Magnolia film by Paul Thomas Anderson, 1999

I am a huge fan of the astonishing Paul Thomas Anderson film Magnolia released in 1999. Even though it's been 25 years since it was released, I still regularly find my inner cinephile hankering after this stone cold classic, or at the very least craving a wee read around the subject matter, perhaps open up the Wikipedia page or find a YouTube analysis of the film.

Why is Magnolia so good?

As well as an unwavering sense of nostalgia that keeps me returning to this film, there's also a hypnotic je ne sais quoi about Magnolia that keeps it fresh no matter how many times I revisit this work of art. Maybe it's that I was an impressionable young whippersnapper in the year 2000 when I first discovered Magnolia, or the fact that Paul Thomas Anderson were absolutely at the top of their game when they released said film. It's hard to pinpoint something so transcendental. Once you love a piece of art you become faithful to it's ethos.

Magnolia is a film that is still relevant

One thing's for sure though, Magnolia has stood the test of time and then some. It remains as powerful and relevant today as it did in 1999. And why wouldn't it? With complex, interconnected storytelling like that, it's no wonder people return to this film again and again. I can't imagine life without it John.

Paul Thomas Anderson knocked it out the park

But it's not just the complex, interconnected storytelling that make this film great. It's the overall package. The amazing ensemble cast performances is a tour de force. The exquisite cinematography by Robert Elswit is integral, as is the iconic scene of frogs raining down on Los Angeles. And who can forget powerful use of Aimee Mann's music throughout the film. When Paul Thomas Anderson created this timeless classic, never mind the ball park, they knocked this one out of the solar system. This bad boy is in danger of bothering Voyager.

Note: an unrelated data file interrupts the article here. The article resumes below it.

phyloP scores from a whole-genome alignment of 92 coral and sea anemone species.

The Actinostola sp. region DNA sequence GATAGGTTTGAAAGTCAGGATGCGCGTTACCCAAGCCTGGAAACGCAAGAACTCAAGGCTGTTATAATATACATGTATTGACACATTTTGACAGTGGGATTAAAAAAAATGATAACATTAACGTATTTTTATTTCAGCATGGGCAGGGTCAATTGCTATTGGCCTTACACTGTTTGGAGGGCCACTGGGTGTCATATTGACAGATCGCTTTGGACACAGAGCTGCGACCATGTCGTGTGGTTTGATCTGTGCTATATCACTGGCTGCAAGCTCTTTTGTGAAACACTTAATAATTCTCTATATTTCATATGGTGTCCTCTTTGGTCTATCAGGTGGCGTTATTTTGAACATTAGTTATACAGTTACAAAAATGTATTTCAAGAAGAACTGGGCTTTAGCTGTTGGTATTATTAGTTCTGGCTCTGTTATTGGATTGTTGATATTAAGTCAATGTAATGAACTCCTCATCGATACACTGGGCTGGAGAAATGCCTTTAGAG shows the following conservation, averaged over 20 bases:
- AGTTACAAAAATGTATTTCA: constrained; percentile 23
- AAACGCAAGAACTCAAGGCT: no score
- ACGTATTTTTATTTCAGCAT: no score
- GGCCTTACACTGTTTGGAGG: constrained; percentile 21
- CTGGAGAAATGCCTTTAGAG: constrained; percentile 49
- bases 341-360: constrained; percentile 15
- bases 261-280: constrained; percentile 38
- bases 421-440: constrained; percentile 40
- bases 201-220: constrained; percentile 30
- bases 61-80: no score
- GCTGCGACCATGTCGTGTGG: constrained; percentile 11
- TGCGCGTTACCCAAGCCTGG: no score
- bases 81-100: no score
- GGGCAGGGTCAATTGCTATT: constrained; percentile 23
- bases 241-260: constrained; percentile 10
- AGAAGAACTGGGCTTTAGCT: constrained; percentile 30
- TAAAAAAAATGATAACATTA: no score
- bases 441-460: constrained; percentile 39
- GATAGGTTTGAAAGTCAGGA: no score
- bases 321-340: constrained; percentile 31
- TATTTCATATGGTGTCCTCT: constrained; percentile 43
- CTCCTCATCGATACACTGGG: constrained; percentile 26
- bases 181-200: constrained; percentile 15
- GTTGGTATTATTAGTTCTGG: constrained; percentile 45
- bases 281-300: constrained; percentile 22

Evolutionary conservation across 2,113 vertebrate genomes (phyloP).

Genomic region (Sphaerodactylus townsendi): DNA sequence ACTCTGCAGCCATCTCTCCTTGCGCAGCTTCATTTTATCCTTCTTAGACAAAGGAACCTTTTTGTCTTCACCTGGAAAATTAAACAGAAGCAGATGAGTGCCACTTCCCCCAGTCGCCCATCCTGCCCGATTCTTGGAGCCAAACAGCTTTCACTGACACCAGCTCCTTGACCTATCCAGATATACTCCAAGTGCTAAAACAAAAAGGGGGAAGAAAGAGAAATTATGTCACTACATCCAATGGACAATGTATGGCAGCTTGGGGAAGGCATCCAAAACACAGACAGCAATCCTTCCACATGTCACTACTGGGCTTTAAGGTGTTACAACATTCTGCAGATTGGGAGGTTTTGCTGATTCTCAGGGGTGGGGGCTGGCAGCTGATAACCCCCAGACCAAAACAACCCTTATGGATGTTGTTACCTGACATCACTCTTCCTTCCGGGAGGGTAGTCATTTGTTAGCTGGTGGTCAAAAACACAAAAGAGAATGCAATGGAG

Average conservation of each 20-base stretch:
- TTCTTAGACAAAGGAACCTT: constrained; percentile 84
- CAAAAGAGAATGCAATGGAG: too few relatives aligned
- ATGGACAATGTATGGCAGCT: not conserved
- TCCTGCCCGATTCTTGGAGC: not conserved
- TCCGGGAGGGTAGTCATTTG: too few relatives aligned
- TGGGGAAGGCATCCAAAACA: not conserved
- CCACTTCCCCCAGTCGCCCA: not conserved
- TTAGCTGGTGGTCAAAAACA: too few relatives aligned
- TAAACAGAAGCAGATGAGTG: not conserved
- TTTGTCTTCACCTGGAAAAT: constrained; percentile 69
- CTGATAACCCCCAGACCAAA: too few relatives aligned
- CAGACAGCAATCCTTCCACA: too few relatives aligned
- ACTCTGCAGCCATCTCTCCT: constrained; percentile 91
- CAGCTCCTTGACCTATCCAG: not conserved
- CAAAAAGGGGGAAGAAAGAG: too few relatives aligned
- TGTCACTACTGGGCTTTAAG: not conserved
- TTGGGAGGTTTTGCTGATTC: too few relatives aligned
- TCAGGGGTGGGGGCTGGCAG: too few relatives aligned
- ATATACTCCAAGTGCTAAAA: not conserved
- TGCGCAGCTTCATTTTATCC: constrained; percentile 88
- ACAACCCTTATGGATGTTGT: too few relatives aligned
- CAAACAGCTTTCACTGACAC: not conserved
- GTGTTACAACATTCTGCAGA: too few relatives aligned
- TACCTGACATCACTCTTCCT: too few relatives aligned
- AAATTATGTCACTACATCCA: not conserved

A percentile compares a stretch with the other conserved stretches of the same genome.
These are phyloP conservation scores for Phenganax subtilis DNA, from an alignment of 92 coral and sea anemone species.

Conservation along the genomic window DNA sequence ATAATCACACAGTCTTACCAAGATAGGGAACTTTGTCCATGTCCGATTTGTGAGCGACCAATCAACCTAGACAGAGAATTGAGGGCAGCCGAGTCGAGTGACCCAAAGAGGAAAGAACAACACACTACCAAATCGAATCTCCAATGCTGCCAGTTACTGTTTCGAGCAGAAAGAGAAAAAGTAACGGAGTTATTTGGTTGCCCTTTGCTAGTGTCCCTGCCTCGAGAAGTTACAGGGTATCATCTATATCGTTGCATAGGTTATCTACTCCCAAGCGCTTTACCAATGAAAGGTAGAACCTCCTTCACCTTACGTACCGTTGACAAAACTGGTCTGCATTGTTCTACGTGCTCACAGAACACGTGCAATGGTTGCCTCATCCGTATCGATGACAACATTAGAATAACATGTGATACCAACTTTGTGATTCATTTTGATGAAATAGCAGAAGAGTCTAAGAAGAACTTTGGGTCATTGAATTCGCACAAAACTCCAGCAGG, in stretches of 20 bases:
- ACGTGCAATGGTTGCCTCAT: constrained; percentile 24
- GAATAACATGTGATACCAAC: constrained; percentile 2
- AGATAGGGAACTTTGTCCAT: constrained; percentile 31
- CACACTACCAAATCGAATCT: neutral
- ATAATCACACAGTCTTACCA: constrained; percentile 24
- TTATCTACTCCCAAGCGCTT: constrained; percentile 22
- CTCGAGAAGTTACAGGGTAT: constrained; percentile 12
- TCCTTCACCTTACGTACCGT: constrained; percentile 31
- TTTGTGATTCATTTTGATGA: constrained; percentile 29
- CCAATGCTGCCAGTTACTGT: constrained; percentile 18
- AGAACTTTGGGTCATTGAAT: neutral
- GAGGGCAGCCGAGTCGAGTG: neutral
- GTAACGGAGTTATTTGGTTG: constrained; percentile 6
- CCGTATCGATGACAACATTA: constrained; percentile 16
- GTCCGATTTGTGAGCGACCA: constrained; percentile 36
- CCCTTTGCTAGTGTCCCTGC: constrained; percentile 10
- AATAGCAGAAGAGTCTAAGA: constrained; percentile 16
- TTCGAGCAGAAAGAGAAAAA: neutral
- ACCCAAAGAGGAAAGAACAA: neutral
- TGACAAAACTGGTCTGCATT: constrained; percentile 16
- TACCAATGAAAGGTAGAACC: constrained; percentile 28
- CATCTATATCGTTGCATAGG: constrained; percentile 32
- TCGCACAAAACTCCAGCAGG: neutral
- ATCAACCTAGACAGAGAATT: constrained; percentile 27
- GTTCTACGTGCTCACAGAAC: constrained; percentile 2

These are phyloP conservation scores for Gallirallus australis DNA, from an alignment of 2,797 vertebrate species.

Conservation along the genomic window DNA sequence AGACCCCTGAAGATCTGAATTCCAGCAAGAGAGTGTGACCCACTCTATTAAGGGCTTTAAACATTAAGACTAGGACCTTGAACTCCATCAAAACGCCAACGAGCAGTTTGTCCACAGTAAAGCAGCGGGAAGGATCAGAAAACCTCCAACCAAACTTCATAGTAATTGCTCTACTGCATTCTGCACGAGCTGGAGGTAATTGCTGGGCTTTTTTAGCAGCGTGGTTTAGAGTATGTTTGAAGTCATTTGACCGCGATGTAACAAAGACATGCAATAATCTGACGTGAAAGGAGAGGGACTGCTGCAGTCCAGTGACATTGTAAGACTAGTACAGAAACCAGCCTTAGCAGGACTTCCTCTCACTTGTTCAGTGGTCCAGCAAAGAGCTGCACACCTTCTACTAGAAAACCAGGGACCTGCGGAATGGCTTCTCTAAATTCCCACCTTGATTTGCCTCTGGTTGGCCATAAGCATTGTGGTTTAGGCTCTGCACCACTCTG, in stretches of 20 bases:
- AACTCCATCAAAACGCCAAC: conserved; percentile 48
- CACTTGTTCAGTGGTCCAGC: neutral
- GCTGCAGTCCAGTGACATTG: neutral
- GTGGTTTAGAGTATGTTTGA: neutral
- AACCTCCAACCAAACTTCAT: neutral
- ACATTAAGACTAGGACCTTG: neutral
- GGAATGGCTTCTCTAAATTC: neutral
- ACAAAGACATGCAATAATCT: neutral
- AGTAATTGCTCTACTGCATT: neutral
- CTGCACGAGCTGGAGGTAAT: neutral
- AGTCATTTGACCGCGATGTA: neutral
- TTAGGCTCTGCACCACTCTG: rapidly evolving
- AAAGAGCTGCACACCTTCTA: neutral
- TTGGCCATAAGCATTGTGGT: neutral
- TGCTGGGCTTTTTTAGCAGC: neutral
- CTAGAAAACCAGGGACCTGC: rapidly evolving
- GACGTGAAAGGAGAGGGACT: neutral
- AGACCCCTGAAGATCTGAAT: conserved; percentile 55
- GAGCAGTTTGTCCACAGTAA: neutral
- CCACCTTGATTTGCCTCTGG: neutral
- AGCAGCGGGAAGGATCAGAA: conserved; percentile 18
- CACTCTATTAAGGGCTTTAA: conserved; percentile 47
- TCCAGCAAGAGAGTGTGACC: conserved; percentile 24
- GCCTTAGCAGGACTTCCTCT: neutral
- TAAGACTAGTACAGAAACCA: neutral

Has Magnolia stood the test of time?

Of course, there are other films out there to be argued for. Harder, better, faster, stronger. Some might argue that The Mandalorian is better than Magnolia, or that Jon Favreau is better than Paul Thomas Anderson. They may well have a point. But for me, Magnolia will always hold a special place in my heart. And 25 years tickling the meridian response does not lie.

Magnolia in conclusion

To sum up, Magnolia is a wonderful thing, a film of unrivalled quality. It's a film that has etched itself into the psyche, distributing untold tingles up the spine, hogging synapses and monopolising neurons that could otherwise be put to use appreciating more important, or perhaps more useful information. But no matter what life throws at me, I know I can always rely on Magnolia to deliver the goods.

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